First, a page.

Chinese Workers In Comparative Perspective, Anita Chan (Ed.) Jan 2015

Chinese Workers In Comparative Perspective, Anita Chan (Ed.)

Book Samples

[Excerpt] As the “world’s factory” China exerts an enormous pressure on workers around the world. Many nations have had to adjust to a new global political and economic reality, and so has China. Its workers and its official trade union federation have had to contend with rapid changes in industrial relations. Anita Chan argues that Chinese labor is too often viewed from a prism of exceptionalism and too rarely examined comparatively, even though valuable insights can be derived by analyzing China’s workforce and labor relations side by side with the systems of other nations.

The contributors to Chinese ...


Working Through The Past: Labor And Authoritorian Legacies In Comparative Perspective, Teri L. Caraway (Ed.), Maria Lorena Cook (Ed.), Stephen Crowley (Ed.) Jan 2015

Working Through The Past: Labor And Authoritorian Legacies In Comparative Perspective, Teri L. Caraway (Ed.), Maria Lorena Cook (Ed.), Stephen Crowley (Ed.)

Book Samples

[Excerpt] Democratization in the developing and post-communist world has yielded limited gains for labor. Explanations for this phenomenon have focused on the effect of economic crisis and globalization on the capacities of unions to become influential political actors and to secure policies that benefit their members. In contrast, the contributors to Working through the Past highlight the critical role that authoritarian legacies play in shaping labor politics in new democracies, providing the first cross-regional analysis of the impact of authoritarianism on labor, focusing on East and Southeast Asia, Eastern Europe, and Latin America.

Legacies from the predemocratic era shape labor ...


Unionization And Income Inequality: The Impact Of Labor Union Participation On Income Inequality In The United States, Terence Finnigan Jun 2014

Unionization And Income Inequality: The Impact Of Labor Union Participation On Income Inequality In The United States, Terence Finnigan

Honors Theses

Using Current Population Survey data in the period from 1996 -2011, this paper analyzes the relationship between labor union participation and income inequality in each of the 50 U.S. states. Since the 1970s the income gap in the United States has grown steadily and today the United States is the most unequal of all OECD countries (with the exception of Mexico and Turkey). In the past ten years alone, the disposable income for middle class families in the United States has shrank by a figure of 4 percent. In addition to rising income inequality, labor union participation has been ...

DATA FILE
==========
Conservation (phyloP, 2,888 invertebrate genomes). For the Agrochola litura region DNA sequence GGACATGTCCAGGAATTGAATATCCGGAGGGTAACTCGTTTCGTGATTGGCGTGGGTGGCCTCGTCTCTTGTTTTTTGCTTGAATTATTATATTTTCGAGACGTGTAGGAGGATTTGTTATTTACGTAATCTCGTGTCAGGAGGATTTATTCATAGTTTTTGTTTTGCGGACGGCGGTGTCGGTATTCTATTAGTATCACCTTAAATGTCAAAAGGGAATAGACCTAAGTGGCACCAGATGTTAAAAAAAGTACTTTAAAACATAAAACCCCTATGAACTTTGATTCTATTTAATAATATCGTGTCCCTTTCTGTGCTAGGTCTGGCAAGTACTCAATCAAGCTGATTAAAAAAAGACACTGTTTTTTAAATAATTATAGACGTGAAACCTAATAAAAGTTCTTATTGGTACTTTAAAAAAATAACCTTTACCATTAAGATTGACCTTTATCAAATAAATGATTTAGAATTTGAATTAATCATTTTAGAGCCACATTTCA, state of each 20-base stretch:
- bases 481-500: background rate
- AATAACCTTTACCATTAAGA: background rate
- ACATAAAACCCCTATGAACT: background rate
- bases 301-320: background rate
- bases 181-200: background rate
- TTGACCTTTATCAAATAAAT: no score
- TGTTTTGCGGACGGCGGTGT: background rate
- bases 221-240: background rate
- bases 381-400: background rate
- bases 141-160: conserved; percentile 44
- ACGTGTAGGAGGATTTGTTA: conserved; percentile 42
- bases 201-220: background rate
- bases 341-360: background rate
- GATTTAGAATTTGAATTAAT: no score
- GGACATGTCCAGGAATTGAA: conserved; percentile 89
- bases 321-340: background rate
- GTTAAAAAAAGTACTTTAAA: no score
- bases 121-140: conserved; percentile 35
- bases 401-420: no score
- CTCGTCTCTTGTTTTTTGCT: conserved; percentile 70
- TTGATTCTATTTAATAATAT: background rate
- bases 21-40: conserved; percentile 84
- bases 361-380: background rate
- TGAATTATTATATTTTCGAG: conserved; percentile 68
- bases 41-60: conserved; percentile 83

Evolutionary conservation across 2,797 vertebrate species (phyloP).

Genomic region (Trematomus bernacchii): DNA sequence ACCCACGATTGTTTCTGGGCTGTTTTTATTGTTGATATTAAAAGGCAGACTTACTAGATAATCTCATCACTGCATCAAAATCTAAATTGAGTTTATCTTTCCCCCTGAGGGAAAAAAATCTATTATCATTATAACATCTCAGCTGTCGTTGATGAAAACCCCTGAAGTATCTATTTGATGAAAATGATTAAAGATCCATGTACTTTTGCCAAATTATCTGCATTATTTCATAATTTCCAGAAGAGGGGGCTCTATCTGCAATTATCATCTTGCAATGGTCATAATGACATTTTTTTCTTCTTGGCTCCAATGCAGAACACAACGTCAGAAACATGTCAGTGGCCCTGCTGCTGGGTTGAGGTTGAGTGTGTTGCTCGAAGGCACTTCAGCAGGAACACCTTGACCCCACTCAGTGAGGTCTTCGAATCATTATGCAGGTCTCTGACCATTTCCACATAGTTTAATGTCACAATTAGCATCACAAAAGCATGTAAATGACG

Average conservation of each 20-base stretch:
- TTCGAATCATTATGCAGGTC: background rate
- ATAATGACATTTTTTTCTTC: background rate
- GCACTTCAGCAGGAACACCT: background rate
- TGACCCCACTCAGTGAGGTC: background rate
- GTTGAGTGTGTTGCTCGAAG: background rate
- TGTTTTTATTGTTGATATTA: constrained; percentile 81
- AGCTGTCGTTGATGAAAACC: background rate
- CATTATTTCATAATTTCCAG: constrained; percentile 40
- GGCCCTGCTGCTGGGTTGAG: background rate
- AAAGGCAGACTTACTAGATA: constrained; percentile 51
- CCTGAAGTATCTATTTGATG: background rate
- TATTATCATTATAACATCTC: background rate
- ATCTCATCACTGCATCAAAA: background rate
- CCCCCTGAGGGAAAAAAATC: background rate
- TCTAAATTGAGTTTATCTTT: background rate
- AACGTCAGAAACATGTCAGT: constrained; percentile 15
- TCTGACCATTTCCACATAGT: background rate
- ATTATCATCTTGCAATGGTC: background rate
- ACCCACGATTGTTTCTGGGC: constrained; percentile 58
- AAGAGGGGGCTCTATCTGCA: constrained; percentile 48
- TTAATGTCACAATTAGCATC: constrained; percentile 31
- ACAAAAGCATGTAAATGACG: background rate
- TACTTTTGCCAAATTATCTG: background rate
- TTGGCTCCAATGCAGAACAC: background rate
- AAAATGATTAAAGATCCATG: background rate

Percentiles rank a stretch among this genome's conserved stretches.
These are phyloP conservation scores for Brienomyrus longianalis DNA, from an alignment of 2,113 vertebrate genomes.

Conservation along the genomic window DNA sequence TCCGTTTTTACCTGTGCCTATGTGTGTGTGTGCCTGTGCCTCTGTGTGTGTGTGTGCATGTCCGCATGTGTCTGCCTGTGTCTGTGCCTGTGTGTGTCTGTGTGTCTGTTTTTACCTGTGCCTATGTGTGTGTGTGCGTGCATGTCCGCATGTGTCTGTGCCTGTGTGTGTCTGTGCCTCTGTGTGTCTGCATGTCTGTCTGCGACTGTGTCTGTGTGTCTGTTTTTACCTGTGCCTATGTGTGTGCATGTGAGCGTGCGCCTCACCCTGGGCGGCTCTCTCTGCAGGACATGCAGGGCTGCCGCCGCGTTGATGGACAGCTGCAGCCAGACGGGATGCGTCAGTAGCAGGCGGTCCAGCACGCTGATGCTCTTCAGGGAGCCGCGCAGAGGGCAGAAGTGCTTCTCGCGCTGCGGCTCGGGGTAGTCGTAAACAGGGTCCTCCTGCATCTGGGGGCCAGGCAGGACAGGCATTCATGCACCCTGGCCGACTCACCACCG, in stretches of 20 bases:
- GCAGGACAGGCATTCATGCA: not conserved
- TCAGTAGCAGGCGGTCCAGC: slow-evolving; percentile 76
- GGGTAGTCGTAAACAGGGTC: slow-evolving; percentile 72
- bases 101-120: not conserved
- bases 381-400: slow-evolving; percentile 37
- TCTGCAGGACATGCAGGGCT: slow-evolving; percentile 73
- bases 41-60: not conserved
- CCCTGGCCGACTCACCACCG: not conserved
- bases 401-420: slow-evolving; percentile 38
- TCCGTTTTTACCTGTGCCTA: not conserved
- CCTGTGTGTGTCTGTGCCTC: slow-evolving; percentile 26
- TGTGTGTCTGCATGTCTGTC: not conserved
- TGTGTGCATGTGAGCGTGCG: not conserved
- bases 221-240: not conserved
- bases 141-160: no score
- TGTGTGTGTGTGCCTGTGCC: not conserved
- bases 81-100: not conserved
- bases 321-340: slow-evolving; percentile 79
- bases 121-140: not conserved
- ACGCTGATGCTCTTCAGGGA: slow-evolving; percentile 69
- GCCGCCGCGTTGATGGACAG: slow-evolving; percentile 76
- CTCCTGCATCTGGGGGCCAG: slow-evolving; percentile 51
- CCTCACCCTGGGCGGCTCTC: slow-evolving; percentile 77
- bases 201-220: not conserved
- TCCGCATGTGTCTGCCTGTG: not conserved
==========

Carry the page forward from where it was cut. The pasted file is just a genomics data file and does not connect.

Arbitration: A Positive Employment Tool And Potential Antidote To Class Actions, Gregg A. Gilman, David Sherwyn J.D. Mar 2014

Arbitration: A Positive Employment Tool And Potential Antidote To Class Actions, Gregg A. Gilman, David Sherwyn J.D.

Center for Innovative Hospitality Labor and Employment Relations Reports

More than two years have elapsed since employers let out a sigh of relief when the Supreme Court overturned the 9th Circuit decision in Wal-Mart v. Dukes and decertified the class of plaintiffs suing Wal-Mart, the nation’s largest employer, for sex discrimination.1 The class consisted of approximately 1.5 million of the retailer’s former and current female employees.2 While the details of the lower and Supreme Court decisions are beyond the scope of this paper, the lesson for many employers was the fear that class actions, regardless of merit, could put an entire company at risk ...


Means To An End: An Assessment Of The Status-Blind Approach To Protecting Undocumented Worker Rights, Shannon Gleeson Jan 2014

Means To An End: An Assessment Of The Status-Blind Approach To Protecting Undocumented Worker Rights, Shannon Gleeson

Articles and Chapters

This article applies the tenets of bureaucratic incorporation theory to an investigation of bureaucratic decision making in labor standards enforcement agencies (LSEAs), as they relate to undocumented workers. Drawing on 25 semistructured interviews with high-level officials in San Jose and Houston, I find that bureaucrats in both cities routinely evade the issue of immigration status during the claims-making process, and directly challenge employers’ attempts to use the undocumented status of their workers to deflect liability. Respondents offer three institutionalized narratives for this approach: (1) to deter employer demand for undocumented labor, (2) the conviction that the protection of undocumented workers ...


The National Labor Relations Act Is Not Just For Unionized Employers Anymore, Adam Klauser J.D., Paul Salvatore, David Sherwyn J.D. Nov 2013

The National Labor Relations Act Is Not Just For Unionized Employers Anymore, Adam Klauser J.D., Paul Salvatore, David Sherwyn J.D.

Center for Innovative Hospitality Labor and Employment Relations Reports

The National Labor Relations Act (NLRA) provides employees with the right to engage in “protected concerted activity,” including the right to discuss wages, hours, and terms and conditions of employment. It is often considered the “union law” in that it provides employees with the right to form a union and it regulates the union–management relationship. Because of this strong association with unions, non-union employers’ human resource directors rarely think of the act when making decisions on whom to hire, fire, promote, demote, or discipline. While it was true that in the past the National Labor Relations Board (NLRB, the ...


Sweeten, Lena L. (Sc 1174), Manuscripts & Folklife Archives Nov 2013

Sweeten, Lena L. (Sc 1174), Manuscripts & Folklife Archives

MSS Finding Aids

Finding aid only for Manuscripts Small Collection 1174. Lena L. Sweeten's thesis presented to Middle Tennessee State University entitled, "Historic Preservation Theory and the Experience of a Community of Workers: A Case Study of Bowling Green, Kentucky." She examines the failure of preservationists to explore Bowling Green's industrial and labor history.


An Analysis Of Safety Culture & Safety Training: Comparing The Impact Of Union, Non-Union, And Right To Work Construction Venues, Harry Miller Csp, Tara Hill, Kris Mason, John S. Gaal Edd Oct 2013

An Analysis Of Safety Culture & Safety Training: Comparing The Impact Of Union, Non-Union, And Right To Work Construction Venues, Harry Miller Csp, Tara Hill, Kris Mason, John S. Gaal Edd

Online Journal for Workforce Education and Development